Friendship: How to Make New Pals

Our fearless writer road-tests ways to expand her social circle 

By Linda Yellin
Linda Yellin
Author Yellin: Looking for friends in all the wrong places?

I consider myself something of an expert on people meeting, after moving from Chicago to New York several years ago and finding myself in need of friends. But now I’ve discovered new options for worming my way into other people’s lives. Here, my evaluation of the friend-making methods I tried.

Local walking tours. Many are free, but I chose an ice cream tour ($45) on the theory that I’d meet people who share one of my great interests. Twelve of us visited four places, sampling flavors while our guide educated us on the difference between ice cream and gelato. I reached out by offering tastes of my coconutto. Soon we were all sharing and comparing. When a rainstorm hit, we shared umbrellas. At the end of the tour, three of us exchanged e-mail addresses.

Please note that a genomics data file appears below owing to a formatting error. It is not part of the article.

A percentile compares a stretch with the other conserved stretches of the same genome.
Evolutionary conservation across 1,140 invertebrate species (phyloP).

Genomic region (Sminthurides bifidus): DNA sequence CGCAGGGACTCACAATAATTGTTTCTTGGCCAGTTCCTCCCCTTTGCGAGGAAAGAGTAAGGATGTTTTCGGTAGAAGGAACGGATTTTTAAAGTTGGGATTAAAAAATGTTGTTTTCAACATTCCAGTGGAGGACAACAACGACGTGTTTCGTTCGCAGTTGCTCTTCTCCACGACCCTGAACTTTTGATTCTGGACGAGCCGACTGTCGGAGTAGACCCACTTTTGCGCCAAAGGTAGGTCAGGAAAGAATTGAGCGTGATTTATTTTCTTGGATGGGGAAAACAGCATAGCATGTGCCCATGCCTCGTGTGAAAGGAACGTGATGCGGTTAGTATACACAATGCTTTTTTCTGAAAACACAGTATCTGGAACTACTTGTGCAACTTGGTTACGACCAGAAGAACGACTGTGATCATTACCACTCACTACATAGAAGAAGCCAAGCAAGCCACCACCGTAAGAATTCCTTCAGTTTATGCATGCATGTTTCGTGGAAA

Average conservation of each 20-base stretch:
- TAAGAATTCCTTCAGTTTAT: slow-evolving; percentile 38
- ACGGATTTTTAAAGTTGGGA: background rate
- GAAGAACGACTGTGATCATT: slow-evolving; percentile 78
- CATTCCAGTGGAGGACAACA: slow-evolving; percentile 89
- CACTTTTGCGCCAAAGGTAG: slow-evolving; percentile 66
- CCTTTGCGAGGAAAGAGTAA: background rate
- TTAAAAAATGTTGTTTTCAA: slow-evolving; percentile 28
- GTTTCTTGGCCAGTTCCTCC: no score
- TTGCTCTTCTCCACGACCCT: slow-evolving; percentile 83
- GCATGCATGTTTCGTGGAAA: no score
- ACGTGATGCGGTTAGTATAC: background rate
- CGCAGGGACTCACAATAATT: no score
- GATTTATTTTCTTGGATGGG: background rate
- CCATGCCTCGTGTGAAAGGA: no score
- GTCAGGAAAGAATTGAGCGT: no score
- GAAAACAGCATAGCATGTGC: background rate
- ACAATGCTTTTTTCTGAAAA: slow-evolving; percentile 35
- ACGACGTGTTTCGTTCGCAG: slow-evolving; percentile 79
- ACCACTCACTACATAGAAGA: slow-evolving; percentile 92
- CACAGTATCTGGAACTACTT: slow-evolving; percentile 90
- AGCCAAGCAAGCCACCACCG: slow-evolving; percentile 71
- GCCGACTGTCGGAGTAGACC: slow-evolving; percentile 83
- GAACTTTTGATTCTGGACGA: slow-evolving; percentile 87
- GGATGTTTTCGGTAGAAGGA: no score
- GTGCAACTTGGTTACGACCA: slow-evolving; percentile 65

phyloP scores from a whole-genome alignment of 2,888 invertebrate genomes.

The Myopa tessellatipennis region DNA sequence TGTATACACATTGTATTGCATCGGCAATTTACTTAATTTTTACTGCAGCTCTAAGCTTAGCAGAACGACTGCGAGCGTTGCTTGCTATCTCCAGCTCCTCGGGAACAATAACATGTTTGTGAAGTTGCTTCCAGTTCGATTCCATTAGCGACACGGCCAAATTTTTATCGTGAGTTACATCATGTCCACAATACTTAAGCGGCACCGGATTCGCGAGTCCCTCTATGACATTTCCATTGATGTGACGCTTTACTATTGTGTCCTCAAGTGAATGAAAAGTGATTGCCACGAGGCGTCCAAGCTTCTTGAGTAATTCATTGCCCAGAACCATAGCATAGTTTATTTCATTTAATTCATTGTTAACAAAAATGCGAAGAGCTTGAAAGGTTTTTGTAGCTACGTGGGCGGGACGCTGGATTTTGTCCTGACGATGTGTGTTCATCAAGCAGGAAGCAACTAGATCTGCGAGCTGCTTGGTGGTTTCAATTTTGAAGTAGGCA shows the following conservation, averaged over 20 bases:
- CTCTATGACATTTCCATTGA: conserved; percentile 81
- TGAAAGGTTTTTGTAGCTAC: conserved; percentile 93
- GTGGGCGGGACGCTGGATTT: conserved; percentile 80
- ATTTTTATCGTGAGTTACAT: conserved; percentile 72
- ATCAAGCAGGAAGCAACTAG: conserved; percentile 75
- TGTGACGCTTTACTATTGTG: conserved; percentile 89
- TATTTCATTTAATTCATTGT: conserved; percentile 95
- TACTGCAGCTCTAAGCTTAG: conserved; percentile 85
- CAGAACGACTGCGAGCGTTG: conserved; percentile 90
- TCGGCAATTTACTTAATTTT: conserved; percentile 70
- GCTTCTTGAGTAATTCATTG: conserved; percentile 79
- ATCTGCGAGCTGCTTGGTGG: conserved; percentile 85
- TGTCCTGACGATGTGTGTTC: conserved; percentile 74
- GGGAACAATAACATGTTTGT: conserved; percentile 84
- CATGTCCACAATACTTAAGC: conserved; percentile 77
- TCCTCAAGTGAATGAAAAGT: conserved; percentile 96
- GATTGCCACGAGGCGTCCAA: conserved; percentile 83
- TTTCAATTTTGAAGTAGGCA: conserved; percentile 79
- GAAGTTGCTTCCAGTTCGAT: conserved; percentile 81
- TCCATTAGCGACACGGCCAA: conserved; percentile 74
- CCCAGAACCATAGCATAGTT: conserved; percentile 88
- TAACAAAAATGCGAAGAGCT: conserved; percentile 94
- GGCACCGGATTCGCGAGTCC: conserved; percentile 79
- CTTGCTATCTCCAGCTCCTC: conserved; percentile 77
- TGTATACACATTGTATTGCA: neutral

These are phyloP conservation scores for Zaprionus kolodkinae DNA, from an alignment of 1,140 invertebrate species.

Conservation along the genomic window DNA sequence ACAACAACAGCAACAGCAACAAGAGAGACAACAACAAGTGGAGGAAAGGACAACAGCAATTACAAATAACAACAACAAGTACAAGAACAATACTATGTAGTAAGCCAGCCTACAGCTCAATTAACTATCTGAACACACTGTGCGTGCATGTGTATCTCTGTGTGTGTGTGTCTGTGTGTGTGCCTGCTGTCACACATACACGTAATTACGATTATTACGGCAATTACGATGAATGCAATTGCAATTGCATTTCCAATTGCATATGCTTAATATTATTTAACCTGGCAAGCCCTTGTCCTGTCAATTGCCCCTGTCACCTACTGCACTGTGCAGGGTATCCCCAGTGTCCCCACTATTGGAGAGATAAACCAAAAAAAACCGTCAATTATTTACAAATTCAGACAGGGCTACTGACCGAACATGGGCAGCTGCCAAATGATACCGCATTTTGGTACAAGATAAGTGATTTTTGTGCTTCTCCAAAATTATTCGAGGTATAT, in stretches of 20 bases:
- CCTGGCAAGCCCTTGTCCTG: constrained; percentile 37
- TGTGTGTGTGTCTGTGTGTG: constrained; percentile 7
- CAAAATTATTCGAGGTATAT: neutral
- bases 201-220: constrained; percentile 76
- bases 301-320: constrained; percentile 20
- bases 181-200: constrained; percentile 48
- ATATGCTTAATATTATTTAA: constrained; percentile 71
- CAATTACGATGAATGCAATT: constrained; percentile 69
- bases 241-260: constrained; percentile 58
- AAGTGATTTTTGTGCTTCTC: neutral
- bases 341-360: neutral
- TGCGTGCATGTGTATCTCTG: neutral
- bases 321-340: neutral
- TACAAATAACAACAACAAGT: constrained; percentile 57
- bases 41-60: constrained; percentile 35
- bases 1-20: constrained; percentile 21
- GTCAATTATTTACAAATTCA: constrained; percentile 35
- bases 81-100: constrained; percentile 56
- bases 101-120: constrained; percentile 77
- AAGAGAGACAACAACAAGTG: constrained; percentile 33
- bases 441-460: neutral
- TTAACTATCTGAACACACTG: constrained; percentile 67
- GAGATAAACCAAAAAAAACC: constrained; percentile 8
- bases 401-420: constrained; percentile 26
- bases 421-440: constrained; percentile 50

Meetup.com. On this site, designed to help you find events based on common interests, I typed in my ZIP code and found groups for everything: expats, animal rights advocates, belly dancers. I registered for a cupcake picnic in Central Park, where about 30 people mingled around a blanket covered with mostly homemade cupcakes. Nobody wanted my store-brand ones. The first two women I met were promoting cupcake websites. The next was promoting Google​.com/places (she gave me a free pen). Another was promoting a cupcake forum (she gave me a free pin). The woman who organized the Meetup told me about her cupcake blog. These weren’t cupcake lovers. These were cupcake exploiters. When I complimented a baker on her watermelon-flavored cupcakes, she handed me a card. Good news! I could order them through her website. Meetup.com has potential, but next time I’ll try belly dancing.